Future rock star or friendless misfit? That’s no choice at all. In this acclaimed novel by Newbery Medalist Erin Entrada Kelly, twelve-year-old Apple grapples with being different; with friends and backstabbers; and with following her dreams.
Publishers Weekly called Blackbird Fly “a true triumph,” and the Los Angeles Times Book Review said, “Apple soars like the eponymous blackbird of her favorite Beatles song.”
Apple has always felt a little different from her classmates. She and her mother moved to Louisiana from the Philippines when she was little, and her mother still cooks Filipino foods and chastises Apple for becoming “too American.” When Apple’s friends turn on her and everything about her life starts to seem weird and embarrassing, Apple turns to music. If she can just save enough to buy a guitar and learn to play, maybe she can change herself. It might be the music that saves her . . . or it might be her two new friends, who show her how special she really is.
Erin Entrada Kelly deftly brings Apple’s conflicted emotions to the page in her debut novel about family, friendship, popularity, and going your own way. “A must-read for those kids cringing at their own identities.”—Bulletin of the Center for Children’s Books.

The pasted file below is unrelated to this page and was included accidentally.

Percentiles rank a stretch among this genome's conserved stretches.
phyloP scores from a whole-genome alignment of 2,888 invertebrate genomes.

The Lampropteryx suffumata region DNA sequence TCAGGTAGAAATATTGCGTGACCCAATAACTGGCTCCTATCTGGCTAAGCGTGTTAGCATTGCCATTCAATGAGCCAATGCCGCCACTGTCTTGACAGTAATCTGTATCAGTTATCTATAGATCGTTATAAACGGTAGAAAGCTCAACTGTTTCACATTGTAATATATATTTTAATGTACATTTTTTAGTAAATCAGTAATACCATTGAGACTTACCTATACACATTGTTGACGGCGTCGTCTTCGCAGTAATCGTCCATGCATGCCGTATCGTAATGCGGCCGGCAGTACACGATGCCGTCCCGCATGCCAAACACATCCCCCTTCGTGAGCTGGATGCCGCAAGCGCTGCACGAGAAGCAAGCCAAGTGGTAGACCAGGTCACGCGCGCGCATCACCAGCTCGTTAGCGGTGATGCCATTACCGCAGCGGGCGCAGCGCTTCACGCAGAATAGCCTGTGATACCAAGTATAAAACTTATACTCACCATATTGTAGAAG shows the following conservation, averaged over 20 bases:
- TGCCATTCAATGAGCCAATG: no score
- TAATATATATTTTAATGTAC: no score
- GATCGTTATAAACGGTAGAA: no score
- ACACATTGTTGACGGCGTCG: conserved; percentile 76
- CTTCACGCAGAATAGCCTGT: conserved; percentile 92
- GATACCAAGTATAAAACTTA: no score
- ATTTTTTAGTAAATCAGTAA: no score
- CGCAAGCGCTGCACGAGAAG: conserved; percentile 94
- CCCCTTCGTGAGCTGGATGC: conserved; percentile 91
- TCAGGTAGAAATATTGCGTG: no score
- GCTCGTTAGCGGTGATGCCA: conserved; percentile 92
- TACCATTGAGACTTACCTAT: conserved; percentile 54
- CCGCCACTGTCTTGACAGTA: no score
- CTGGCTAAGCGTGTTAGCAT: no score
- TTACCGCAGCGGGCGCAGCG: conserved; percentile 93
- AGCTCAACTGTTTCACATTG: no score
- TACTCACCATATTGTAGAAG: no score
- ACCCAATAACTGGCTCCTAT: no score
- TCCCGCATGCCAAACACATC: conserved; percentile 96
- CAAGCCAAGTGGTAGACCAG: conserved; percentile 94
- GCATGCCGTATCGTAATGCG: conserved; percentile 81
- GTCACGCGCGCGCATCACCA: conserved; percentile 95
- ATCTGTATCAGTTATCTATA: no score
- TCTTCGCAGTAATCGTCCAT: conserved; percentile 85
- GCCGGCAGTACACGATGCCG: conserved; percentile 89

“Each character in Kelly’s debut novel . . . is portrayed with remarkable authenticity. The awkwardness and intense feelings inherent to middle school are palpable. Children’s literature has been waiting for Apple Yengko—a strong, Asian-American girl whose ethnic identity simultaneously complicates and enriches her life.”
“Will resonate with any student in middle school who has felt different and ostracized. The author has skillfully captured the various characters that populate Apple’s . . . school.”
“[A] delightful debut . . . What sets Kelly’s book apart is the combination of a quirky narrator and details about living in a first-generation Filipino American household. . . . Through her love of music . . . Apple starts to soar like the eponymous blackbird of her favorite Beatles song.”
“A smart, sensitive, and resilient heroine who is authentic and relatable in her strengths and imperfections. This poignant novel would make for a particularly fine readaloud; expect visceral reactions . . . This is a must-read for those kids cringing at their own identities.”
“Writing with acute sensitivity and sometimes painful realism, debut novelist Kelly skillfully captures the betrayals, tentative first crushes, and fluctuating emotions of middle school ... a true triumph.”
“Kelly skillfully weaves together the story of misfit Apple, her love of music, and a budding romance with a new boy at school, while never losing focus on the central issue of what it is like to be the ‘other.’”